Is that a phrase you use?
If it is, I have to wonder, what do you do to demonstrate ownership of said church? Don’t get me wrong, if you use that phrase, I praise God you are in a church, and hope it’s one where you’re developing a real relationship with your Savior.
But I think more Christians need to really take ownership of their church or use the phrase, “The Church I attend.” Because if you have been a pew warmer for more than a year or two after you’ve made Jesus your Savior, then it’s not really “Your Church.”
Now, if you’re reading this and have never accepted what Jesus did for you on the cross, this doesn’t really apply to you. And if you’d like to know more about that, get in touch with me or go talk to your pastor (and if he can’t help you out with that question, then find a different church to call “My Church.”) But if you’ve been born again (check out John 3), if you’ve tasted the heavenly gift, as Paul says in Hebrews, then that Sunday morning worship center should be more than just a building you visit once a week.
What are you doing for the body of Christ? What can you do to benefit the congregation . . . something that’s of no benefit to you?
You see, once you’ve made Christ your Savior, you are now part of the body. And just like a hand that does nothing would be unacceptable and even devastating, so is a part of Christ’s body that just takes up space.
What should you do?
I can’t really answer that for you. I have no idea what your gifts are, but you can do something. Christians were not created to be Spiritual consumers. (Again, if you’ve never made Jesus your Savior, then you are still a consumer) Christ told us to make disciples, to do works in keeping with our salvation (not to bring us salvation . . . it doesn’t work that way).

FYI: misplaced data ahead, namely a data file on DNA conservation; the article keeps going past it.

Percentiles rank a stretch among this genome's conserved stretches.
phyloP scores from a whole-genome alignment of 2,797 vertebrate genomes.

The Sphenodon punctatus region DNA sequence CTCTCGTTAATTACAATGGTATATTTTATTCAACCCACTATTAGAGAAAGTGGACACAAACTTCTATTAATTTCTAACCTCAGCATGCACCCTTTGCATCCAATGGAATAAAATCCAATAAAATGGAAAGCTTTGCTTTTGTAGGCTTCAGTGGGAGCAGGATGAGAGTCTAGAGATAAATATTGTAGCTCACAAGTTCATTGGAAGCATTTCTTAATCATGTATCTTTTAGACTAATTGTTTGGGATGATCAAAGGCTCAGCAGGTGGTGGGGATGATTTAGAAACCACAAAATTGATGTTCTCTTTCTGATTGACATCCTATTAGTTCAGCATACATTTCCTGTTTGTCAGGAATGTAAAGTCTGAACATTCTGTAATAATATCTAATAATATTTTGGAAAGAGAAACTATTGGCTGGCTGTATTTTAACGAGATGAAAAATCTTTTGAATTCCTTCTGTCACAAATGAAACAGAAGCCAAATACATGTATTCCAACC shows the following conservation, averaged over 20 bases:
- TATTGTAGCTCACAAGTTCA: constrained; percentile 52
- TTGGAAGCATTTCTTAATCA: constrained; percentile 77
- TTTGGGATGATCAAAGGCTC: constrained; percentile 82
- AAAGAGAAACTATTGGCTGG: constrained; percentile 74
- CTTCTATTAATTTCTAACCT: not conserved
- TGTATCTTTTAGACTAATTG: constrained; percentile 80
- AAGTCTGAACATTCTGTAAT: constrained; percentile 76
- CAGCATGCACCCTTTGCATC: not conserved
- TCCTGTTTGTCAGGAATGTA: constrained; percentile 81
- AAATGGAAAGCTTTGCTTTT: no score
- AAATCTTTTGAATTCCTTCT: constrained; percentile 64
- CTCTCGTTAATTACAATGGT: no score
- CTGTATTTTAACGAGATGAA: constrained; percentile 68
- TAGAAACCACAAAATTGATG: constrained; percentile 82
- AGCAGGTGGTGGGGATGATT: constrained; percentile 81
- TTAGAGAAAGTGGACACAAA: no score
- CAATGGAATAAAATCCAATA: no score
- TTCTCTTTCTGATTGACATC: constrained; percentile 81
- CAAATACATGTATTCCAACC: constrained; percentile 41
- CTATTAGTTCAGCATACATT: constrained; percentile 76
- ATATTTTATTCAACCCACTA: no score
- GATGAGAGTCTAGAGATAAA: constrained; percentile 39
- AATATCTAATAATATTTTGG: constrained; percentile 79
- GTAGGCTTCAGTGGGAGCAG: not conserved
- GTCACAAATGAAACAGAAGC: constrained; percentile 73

I can tell you there are all kinds of little things that need done in every body of Christ and you should be doing something. Look around. Are the weeds building up outside the building? Go pull them. Does something need paint? Ask if you can paint it. Do you give a full tithe (10% of the gross of your income), then up it. If you can’t give 10% this week, then give one percent more than you are now, and up it once a month until you’re at 10%.
Every person who attends a church and calls themselves a Christian has a vital role in the life of that congregation.
Perhaps you think you can’t do anything because you’re old. Does your congregation have a prayer team or chain? Are you on it? Have you ever asked your pastor for a list of every person who attends so you can pray for the body every day? What if you sent notes to ever person in your congregation once or twice a year? What impact would that have on the body? Do not let age or disability stop you from taking ownership of your church.
Maybe you work seventy hours a week and there’s just no way you have time for anything but Sunday Mornings. Could you arrive early to turn on the heat or put on a pot of coffee? Do you actively participate in a Sunday Morning Bible Class (not just a spectator, but that person who asks questions and answers them to keep the discussion going)? If you work all those hours, do you have extra funds so you could give over your tithe to help with the work that needs done? Perhaps you could pay a less fortunate congregant to take care of those weeds. Don’t let the “I just don’t have time” keep you from taking ownership of your church.
Are you inviting people to come with you on Sundays?
I have no idea what you could do to help the body of Christ. But I know for a fact you can do something. And if you don’t, it’s not really “your church.” If you neglect being a help to the congregation then you are a consumer; it’s the church you attend.
Take ownership of your church. Surprise your pastor today and tell him or her what you’re going to do so that the church you attend is thriving, so the church you attend is “your church.”